There’s a scene in The Wagon, Martin Preib’s recent and remarkable collection of essays, where he describes pulling over to the side of the road to scribble down a note, deep in conversation about the work of Walt Whitman, about what that work accomplished and how. “My terms are useless: realism, religion, conviction,” Preib says, describing the scene. “I pull the car to the side of Devon, along a no-parking lane. I write the terms on yet another scrap of paper. ‘Do they go together? Can a sign of the right realism be that it leads to this religion?’”
With Whitman, with Melville, Preib feels and is drawn to “their strong conviction, a faith in their writing, a religious sense.” Indeed, he is a devotee of this religion himself; his car littered, literally, with fragments of thoughts and observations, artifacts of his commitment to “a kind of faith that lingers in realism, a belief that knowing the city will lead somewhere beyond the city.”
Preib, while intent on becoming a Chicago writer—the kind of writer, like Ben Hecht or Nelson Algren or Mike Royko, who makes sense of the city, its moods and multitudes, finding a form to preserve some fragment of its stories and voices—is not your average daydreamer scribbling at the side of the road. The car he’s driving in the above scene is a squad car, and his thoughts on Whitman aren’t in the form of soliloquy, but an impassioned conversation with his partner, a fellow officer in the Chicago Police Department.
Yet it is devotion to writing that has led to a career in law enforcement. After hitchhiking around the country, working as a doorman and a bouncer, illegally parking cars of wealthy shoppers for a ten-spot, and dressing in a giant dog costume and dancing for the amusement of drunk clubgoers, Preib decides on police work as a way to better study the city. He’s already well acquainted with the humiliation, the irony, the everyday cruelties of the world and its arrangement. His new job affords him more intimate examples, like his first assignment out of the Academy transporting corpses to the morgue in the squadrol or paddy wagon.
Here among the dead—or, more specifically, here, loading the dead into body bags, dragging the dead down hallways, past the silent detritus of life in studio apartments—Preib’s thoughts wander to the function of the chorus in classical drama. And he thinks again of writers like Whitman, like Melville, who took precisely such raw disorder of human existence and gave it meaning by framing it; who gave it meaning by giving it form.
Contemplating the faces of commuters on the Red Line, reflecting on the power and responsibility of language use by police officers, or feeling his way through a game of basketball, Preib, like the great writers he admires, has conviction that realism is the path to a specific, religious view of the world. Accumulated observations in and about the city, “go beyond the misery and mundane facts from which they arise by providing greater meaning, more possibilities, more complexity.”
Preib encounters traces of specifically Christian faith, but the religion that obsesses him is, as for Melville or Whitman, something beyond the limits of Christianity or any other creed; the “religion” at the center of these essays is the root of endurance, what keeps the people of the city slogging on, day to day. This is a stripped-down, gritty notion of the religious, but one that resonates with deep association in American history and, as Preib argues, one rooted not in metaphysics or inherited tradition so much as in the “promise in seeing the city at it is.”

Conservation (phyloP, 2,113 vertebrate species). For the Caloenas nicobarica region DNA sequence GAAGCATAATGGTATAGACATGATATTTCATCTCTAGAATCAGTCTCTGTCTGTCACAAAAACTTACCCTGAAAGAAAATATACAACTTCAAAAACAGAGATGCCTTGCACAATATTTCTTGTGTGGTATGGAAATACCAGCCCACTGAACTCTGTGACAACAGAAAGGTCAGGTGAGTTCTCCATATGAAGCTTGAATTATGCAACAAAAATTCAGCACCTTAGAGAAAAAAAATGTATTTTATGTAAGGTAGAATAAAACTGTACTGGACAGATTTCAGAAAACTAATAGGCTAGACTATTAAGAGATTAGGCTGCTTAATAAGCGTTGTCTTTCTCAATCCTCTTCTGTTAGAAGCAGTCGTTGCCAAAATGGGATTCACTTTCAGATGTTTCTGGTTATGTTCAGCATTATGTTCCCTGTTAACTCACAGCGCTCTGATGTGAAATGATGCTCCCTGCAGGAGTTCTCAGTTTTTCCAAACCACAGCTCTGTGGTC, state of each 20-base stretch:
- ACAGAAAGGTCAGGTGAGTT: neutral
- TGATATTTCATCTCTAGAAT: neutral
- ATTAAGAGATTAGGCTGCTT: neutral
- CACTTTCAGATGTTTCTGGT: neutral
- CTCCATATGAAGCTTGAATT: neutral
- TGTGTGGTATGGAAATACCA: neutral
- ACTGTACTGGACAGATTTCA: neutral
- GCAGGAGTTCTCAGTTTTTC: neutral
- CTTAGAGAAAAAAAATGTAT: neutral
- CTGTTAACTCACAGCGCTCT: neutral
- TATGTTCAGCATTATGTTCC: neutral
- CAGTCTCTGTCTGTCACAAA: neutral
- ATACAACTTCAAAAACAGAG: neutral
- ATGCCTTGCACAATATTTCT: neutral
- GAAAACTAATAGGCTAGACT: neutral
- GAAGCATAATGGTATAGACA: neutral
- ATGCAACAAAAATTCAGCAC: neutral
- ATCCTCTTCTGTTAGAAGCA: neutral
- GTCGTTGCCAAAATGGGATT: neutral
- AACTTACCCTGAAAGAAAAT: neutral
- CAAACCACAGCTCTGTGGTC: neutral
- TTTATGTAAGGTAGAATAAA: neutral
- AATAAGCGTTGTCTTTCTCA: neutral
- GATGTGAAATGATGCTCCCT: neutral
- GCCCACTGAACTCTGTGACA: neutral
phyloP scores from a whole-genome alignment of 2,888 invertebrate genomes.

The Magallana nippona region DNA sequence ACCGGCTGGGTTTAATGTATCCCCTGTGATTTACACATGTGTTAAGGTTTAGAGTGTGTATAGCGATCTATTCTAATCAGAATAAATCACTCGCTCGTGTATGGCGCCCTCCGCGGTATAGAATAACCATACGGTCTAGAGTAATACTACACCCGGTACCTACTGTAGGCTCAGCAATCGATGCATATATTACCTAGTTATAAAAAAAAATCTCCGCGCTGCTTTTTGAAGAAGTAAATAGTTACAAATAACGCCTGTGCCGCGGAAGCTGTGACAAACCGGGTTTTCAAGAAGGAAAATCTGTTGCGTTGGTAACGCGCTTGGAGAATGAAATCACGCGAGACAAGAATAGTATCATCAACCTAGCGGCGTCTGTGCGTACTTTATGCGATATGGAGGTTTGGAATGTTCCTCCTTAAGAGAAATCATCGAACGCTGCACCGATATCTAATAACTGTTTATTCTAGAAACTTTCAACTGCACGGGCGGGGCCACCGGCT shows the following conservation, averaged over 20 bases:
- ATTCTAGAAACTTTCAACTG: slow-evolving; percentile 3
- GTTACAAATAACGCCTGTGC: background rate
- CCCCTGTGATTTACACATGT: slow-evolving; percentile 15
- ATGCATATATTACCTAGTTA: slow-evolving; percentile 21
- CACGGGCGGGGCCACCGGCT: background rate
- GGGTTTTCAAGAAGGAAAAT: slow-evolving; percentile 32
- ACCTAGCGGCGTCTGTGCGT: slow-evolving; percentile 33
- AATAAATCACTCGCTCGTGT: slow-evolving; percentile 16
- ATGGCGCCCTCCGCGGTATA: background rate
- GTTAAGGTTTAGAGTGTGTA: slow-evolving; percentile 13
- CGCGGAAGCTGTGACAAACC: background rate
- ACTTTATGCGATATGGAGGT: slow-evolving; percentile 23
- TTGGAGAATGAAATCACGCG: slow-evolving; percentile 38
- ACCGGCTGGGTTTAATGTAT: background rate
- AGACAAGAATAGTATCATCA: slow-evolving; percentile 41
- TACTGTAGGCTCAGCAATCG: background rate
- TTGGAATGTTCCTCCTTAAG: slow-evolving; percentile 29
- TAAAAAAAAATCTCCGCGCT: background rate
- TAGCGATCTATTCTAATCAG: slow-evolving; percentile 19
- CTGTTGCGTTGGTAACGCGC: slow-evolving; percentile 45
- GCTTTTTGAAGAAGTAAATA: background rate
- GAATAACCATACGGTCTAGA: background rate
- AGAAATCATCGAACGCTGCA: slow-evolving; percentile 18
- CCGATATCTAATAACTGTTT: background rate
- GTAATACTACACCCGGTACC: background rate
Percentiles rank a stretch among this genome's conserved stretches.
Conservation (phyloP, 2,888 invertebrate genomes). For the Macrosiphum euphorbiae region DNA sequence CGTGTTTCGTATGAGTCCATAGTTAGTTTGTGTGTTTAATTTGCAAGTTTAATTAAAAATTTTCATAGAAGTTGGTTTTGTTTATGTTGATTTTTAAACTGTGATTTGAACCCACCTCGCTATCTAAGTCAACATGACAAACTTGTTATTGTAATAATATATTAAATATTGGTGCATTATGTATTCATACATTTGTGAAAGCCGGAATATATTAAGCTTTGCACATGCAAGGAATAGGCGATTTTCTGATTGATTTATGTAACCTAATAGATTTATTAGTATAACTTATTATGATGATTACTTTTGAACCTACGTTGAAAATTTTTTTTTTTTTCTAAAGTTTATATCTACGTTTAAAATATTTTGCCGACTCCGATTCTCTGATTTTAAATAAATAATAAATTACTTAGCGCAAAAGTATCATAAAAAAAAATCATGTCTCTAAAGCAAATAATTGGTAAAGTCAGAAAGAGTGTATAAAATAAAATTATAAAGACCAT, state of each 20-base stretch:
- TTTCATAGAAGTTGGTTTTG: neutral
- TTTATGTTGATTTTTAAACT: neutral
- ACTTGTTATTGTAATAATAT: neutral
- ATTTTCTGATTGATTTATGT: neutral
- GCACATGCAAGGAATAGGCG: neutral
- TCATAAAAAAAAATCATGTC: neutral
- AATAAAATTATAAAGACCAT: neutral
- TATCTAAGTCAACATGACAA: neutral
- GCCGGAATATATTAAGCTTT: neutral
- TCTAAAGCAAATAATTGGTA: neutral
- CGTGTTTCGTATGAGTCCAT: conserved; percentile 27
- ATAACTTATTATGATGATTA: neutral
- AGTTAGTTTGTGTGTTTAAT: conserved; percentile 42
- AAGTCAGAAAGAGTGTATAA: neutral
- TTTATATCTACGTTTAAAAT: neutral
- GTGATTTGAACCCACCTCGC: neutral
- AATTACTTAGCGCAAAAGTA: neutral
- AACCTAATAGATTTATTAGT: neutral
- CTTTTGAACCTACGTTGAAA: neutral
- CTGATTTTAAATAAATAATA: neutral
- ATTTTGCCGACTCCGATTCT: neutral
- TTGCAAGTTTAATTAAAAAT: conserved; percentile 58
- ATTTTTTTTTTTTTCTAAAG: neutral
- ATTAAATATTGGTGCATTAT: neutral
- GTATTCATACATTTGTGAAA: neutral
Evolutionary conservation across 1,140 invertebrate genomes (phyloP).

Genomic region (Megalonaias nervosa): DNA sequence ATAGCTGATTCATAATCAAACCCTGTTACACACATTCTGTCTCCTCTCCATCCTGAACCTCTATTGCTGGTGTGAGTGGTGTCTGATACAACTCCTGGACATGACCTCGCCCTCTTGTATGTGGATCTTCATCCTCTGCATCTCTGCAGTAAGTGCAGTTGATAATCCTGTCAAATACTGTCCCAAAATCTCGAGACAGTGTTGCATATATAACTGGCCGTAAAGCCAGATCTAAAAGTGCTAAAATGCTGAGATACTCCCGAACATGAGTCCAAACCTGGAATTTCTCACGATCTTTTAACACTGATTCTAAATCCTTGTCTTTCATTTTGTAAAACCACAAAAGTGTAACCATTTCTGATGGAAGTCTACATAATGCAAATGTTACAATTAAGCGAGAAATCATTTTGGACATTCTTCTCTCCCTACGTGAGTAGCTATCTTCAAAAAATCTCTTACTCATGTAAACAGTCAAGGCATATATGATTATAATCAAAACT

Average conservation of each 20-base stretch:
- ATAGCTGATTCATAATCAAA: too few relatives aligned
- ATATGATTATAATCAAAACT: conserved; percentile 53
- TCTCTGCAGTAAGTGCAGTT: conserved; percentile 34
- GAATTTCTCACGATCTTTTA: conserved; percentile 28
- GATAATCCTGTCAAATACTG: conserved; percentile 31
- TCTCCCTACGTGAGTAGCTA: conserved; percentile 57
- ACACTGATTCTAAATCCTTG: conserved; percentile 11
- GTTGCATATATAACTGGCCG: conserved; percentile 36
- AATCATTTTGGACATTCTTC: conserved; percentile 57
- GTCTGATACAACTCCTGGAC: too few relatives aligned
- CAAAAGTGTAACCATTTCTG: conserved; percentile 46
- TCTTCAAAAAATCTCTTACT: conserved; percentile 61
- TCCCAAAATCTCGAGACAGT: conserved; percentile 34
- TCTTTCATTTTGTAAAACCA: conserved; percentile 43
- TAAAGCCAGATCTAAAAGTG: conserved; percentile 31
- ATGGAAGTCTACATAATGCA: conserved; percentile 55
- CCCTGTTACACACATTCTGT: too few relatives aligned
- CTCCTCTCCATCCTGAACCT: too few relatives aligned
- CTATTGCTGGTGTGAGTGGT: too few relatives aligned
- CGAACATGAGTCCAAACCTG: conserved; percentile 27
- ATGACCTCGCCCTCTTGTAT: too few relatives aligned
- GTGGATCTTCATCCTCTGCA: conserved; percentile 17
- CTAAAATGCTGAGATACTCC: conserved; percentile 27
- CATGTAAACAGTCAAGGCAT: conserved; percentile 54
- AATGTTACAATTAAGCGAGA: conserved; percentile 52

Maneuvering around a leaky corpse, trying to figure out the best angle of approach to avoid getting fluids on your uniform or your skin—if such a moment is the root of a religious conception of the world, this religion is not for the weak of heart or stomach. Indeed, “realism” emerges from rough scenes—encounters with gang bangers, crime victims, the hopeless, the dead—scenes many civilians will never see. But Preib writes as a cop, with more than a passing interest in being read by his fellow cops. His indicting descriptions of self-serving lawyers, journalists, and professors is coupled with a persistent sense that only a select few are able to handle the truth of the world as it is. To embrace Preib’s realism, then, “You just have to be tough enough to ride it out.”
Preib is, to borrow his description of Whitman, “a tough motherfucker.” His prose has the blunt gait of an incident report, yet deeply measured, contemplative, each clean sentence clearly the work of lengthy reflection. His interest is not just in the facts, after all, but in how one can make sense of these facts; interpretation, in this case via formal framing through writing, allows one to go from the “realism” of the streets to the “religion” of the city.
Which is why this book will be of interest to many people who consider themselves uninterested in toughness, in police work, or in Chicago; this is a book engaging in serious philosophical reflection on what it means to interpret the world. Consider Preib’s righteous anger about the use of cameras and microphones for constant on-duty surveillance of police officers. He makes sense of this not merely in terms of privacy rights or how such policy exemplifies condescension toward the job of cops; rather, as a writer Preib is troubled by the confusion at the heart of this system of recording, as if the “information” obtained can stand alone, free of context or explanation.
“Where are you from?” Preib wants to ask the antenna that downloads each patrol car’s data at the end of shift, “What is your worldview?” Preib is no cold recording device; indeed, it is his examination of the process of bringing meaning into the world—even as he gives form to the varied faces of the city with these essays—that makes The Wagon a rich source for anyone interested in such meaning-making, especially within the “religion” of American writing.